Despite the quartz crisis, the Swiss watch industry had fortunately preserved its ability to invent and manufacture traditional fine mechanical movements, when consumers’ interest in traditional watchmaking returned suddenly in the early 1990s. With companies such as Blancpain (“Since 1735 there has never been a quartz Blancpain, and there never will be”) and TAG Heuer (“Don’t crack under pressure”), branding was modernised to offer consumers devices that would indicate not only the time, but also their social status. The internet started to give birth to new communication platforms that could spread information about brands, new products and their availability on a global scale. Collectors could share their enthusiasm internationally in pioneering forums like or LOG (Lange Owners’ Group).

Due to their substantial resources, worldwide networks and manufacturing abilities, the bigger groups were able to leverage their business and initiate a process of brand acquisition and concentration (e.g. Les Manufactures Horlogères/Richemont, 2001) and supplier integration (cases, dials, hands etc.). On the distribution side, smaller family-owned brick-andmortar stores outside of the big cities started to vanish, while a few in metropolises grew into national, sometimes even international chains. Reaching the markets through distributors or agents became a secondary priority for groups and brands. They now preferred establishing their own regional hubs and dealing with wholesalers directly.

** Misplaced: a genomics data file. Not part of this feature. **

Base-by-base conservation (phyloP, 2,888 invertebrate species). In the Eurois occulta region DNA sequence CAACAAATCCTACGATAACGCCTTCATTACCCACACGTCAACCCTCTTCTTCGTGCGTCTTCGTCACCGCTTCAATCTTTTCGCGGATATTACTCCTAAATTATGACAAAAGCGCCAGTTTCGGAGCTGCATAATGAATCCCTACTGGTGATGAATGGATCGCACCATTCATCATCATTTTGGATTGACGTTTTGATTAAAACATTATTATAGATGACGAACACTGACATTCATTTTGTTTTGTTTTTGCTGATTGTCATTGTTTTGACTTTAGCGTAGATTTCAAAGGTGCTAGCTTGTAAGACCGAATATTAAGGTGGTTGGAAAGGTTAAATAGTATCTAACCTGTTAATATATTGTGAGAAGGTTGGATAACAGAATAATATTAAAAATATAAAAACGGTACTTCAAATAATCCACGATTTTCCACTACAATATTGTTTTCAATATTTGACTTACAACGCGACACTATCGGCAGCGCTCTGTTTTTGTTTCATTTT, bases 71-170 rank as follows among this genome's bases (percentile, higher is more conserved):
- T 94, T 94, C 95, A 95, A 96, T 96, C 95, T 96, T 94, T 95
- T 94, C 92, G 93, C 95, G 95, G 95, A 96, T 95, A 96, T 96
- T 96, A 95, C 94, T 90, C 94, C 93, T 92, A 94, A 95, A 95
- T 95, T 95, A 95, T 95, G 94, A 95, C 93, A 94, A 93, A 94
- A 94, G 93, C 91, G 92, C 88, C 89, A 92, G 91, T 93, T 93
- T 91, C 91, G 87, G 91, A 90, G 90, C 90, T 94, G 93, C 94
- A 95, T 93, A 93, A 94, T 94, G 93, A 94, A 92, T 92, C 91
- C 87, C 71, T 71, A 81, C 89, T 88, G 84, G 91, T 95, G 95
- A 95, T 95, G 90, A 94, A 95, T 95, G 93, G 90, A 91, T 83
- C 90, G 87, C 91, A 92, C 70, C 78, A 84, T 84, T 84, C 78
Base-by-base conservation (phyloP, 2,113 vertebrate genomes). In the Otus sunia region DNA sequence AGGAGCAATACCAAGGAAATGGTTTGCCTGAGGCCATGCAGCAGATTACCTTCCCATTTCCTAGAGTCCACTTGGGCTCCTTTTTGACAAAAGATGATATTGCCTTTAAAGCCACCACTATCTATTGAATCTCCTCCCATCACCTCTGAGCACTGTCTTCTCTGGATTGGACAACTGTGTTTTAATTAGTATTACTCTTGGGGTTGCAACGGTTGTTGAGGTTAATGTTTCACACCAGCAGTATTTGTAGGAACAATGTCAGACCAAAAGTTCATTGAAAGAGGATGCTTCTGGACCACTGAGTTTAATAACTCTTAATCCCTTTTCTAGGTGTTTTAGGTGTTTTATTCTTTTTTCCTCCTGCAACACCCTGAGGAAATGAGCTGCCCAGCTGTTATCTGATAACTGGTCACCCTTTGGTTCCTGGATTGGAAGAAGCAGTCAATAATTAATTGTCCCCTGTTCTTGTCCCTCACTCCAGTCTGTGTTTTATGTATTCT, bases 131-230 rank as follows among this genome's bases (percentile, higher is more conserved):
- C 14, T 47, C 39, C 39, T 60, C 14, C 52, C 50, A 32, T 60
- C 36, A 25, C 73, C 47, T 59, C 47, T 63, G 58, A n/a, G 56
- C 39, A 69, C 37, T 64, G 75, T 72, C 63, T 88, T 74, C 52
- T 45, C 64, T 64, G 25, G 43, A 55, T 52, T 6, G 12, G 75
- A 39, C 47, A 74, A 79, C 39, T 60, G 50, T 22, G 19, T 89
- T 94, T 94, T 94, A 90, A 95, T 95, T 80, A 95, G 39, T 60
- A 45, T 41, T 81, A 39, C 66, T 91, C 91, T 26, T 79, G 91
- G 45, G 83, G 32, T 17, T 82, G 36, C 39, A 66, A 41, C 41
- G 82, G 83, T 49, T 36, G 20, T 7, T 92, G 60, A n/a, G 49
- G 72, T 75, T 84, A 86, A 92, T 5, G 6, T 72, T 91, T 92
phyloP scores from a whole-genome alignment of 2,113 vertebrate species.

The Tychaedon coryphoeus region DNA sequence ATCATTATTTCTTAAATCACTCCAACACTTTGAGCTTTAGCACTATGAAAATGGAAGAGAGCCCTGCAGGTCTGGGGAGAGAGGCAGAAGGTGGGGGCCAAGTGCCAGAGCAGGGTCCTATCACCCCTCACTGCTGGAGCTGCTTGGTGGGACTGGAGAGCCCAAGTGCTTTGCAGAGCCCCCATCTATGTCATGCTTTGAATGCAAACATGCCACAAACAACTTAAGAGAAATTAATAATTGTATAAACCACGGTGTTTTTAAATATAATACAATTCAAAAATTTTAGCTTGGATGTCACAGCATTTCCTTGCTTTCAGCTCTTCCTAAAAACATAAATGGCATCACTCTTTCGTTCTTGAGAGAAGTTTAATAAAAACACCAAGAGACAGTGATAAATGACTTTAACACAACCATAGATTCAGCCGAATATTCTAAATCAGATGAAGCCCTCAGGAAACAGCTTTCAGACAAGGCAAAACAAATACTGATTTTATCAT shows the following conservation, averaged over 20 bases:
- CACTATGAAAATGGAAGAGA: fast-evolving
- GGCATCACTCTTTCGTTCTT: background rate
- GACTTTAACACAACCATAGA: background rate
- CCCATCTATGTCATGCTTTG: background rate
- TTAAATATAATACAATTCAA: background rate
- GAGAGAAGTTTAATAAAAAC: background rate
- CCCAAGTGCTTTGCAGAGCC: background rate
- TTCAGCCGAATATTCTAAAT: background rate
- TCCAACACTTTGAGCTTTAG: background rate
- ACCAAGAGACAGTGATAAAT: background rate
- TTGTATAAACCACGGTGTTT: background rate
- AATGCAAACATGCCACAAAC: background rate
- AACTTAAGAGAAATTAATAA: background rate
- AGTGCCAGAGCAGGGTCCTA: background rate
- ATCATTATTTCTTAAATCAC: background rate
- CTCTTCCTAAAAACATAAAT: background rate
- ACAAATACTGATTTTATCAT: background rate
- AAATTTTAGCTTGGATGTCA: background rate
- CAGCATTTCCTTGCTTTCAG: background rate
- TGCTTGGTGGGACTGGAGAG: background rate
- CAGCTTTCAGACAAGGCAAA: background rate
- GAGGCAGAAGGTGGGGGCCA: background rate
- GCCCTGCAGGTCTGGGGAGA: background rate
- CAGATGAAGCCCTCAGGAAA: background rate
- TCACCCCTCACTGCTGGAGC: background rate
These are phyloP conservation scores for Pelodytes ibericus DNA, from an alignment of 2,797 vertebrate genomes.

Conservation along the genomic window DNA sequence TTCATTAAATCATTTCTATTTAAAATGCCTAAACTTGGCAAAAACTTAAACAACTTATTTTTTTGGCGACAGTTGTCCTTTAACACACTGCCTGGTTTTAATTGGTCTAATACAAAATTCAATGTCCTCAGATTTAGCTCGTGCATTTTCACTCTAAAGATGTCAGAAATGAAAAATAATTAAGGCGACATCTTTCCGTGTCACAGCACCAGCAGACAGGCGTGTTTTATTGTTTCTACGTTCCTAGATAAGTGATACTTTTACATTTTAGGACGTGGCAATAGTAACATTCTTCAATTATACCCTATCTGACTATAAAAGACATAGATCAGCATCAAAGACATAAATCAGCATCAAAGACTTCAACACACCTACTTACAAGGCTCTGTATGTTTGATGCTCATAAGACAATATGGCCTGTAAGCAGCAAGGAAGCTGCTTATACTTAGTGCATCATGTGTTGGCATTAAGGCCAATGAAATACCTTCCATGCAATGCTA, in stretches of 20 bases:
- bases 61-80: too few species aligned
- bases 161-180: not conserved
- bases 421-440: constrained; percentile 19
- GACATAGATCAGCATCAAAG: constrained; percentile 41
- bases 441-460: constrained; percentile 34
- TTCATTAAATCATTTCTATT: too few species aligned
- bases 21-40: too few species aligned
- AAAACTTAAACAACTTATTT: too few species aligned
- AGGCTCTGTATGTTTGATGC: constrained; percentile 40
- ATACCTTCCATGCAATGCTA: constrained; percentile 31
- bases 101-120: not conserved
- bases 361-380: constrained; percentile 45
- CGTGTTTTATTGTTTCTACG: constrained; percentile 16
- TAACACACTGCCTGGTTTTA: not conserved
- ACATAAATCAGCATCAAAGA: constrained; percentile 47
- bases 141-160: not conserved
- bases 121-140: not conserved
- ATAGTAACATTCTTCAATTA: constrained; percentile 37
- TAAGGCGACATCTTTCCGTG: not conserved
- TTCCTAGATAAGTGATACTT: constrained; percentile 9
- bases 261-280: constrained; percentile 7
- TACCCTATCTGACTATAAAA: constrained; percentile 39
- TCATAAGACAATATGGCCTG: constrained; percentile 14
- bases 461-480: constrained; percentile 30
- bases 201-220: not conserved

This led to new forms of partnerships with classical watch and jewellery stores, translating into more co-funded and co-organised marketing efforts in advertising, PR and events. To enhance recognition and image further, these partners were asked to install the suppliers’ branded showcases, displays and shop-in-shops – leading often to awkward-looking patchworks. And, in their quest for even more ways to boost sales and profits, brands commenced to truly integrate vertically towards the customer by opening boutiques (retailing), first as franchised projects with wholesalers, and later as their own stores. Furthermore, some brands experimented with factory outlets as a way of liquidating old stock. And based on the 1990s’ groundwork in emerging markets, major players were now able to benefit from the huge interest in Swiss and by then also German fine watchmaking in the former Soviet Union, the Middle East and, particularly, the Peoples’ Republic of China – while often neglecting their traditional markets.

These five forces were the drivers of an astonishing success story: Swiss exports of mechanical watches with a value of more than 3,000 CHF per unit would grow by 12.2% from 2000 to 2015 – on an annual average! And this was done while simultaneously absorbing such disturbing events as 9/11, SARS, and the Lehman Brothers and Euro crises.

New realities

Today, the watch industry is in bad shape. It is struggling not with the usual cyclical economic downturn, but with an existential crisis. The reasons are related to the same five forces described above, while new ones have appeared alongside. Some problems have come upon the industry from the outside, and yet many have been homemade.

  • The hype over the traditional and fine mechanical wristwatch as the industry’s main growth driver is over. Since 2012, the share of exported expensive watches (value +3,000 CHF per unit) of all exports has remained stable at 60% (2000: 23%) – and if it were to grow again then it would be merely a statistical effect, as Switzerland continues to export less inexpensive timepieces.